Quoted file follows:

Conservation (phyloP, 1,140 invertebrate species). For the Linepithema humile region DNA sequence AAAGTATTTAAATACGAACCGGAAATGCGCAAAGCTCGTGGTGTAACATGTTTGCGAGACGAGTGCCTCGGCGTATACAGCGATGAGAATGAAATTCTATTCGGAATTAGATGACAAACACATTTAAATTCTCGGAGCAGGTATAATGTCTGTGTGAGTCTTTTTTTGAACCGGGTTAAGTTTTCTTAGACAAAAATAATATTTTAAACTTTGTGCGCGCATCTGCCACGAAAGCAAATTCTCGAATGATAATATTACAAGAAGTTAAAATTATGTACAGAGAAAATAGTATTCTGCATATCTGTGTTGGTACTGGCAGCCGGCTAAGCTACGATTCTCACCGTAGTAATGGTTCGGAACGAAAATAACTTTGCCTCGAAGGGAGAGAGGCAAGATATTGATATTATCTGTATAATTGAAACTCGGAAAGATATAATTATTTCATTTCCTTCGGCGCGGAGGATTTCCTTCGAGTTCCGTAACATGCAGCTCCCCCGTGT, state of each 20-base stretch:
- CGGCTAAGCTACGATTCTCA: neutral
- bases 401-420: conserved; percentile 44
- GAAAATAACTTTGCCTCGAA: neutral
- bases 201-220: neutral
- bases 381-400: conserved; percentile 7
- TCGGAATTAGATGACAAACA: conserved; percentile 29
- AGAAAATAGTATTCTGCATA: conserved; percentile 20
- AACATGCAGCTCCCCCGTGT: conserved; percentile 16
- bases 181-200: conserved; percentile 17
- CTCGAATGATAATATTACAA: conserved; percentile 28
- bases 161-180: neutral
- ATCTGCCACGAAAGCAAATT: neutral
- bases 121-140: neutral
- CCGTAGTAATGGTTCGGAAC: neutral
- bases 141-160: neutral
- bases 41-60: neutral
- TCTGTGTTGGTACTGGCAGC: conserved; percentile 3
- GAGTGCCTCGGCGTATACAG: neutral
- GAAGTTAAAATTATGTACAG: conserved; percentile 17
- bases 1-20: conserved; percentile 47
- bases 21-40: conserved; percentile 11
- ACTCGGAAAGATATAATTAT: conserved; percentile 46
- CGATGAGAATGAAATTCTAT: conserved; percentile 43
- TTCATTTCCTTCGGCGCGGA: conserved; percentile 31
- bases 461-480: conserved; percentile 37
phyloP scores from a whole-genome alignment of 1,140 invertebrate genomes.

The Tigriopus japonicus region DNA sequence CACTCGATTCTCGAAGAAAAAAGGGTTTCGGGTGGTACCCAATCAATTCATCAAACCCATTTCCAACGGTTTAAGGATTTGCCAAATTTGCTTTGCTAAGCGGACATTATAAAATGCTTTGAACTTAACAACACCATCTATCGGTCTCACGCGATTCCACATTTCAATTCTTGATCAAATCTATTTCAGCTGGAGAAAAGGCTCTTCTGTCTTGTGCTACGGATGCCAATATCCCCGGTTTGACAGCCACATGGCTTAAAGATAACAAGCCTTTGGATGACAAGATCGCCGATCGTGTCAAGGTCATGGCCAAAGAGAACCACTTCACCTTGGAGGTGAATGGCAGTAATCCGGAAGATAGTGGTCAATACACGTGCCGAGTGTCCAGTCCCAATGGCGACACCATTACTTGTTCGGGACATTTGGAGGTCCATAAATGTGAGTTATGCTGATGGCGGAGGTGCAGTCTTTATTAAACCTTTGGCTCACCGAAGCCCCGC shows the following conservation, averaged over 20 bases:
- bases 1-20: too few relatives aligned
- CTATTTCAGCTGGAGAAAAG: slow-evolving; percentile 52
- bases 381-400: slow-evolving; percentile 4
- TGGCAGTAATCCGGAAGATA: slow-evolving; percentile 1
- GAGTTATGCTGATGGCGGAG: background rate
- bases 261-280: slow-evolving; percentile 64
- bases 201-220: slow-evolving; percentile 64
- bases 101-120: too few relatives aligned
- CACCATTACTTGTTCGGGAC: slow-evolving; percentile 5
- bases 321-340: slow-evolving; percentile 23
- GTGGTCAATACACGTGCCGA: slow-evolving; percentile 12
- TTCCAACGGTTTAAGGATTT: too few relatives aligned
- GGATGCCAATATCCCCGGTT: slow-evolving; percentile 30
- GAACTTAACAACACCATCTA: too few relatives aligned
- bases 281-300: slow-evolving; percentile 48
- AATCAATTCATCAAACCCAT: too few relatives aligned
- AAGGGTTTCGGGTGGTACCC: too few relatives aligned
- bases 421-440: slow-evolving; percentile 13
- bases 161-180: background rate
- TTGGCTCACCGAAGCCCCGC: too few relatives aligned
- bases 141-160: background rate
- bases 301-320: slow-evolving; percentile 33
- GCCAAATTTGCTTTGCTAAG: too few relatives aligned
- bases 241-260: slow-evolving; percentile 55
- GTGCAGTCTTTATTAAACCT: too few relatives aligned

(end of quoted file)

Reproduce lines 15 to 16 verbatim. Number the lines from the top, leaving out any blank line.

- CCGTAGTAATGGTTCGGAAC: neutral
- bases 141-160: neutral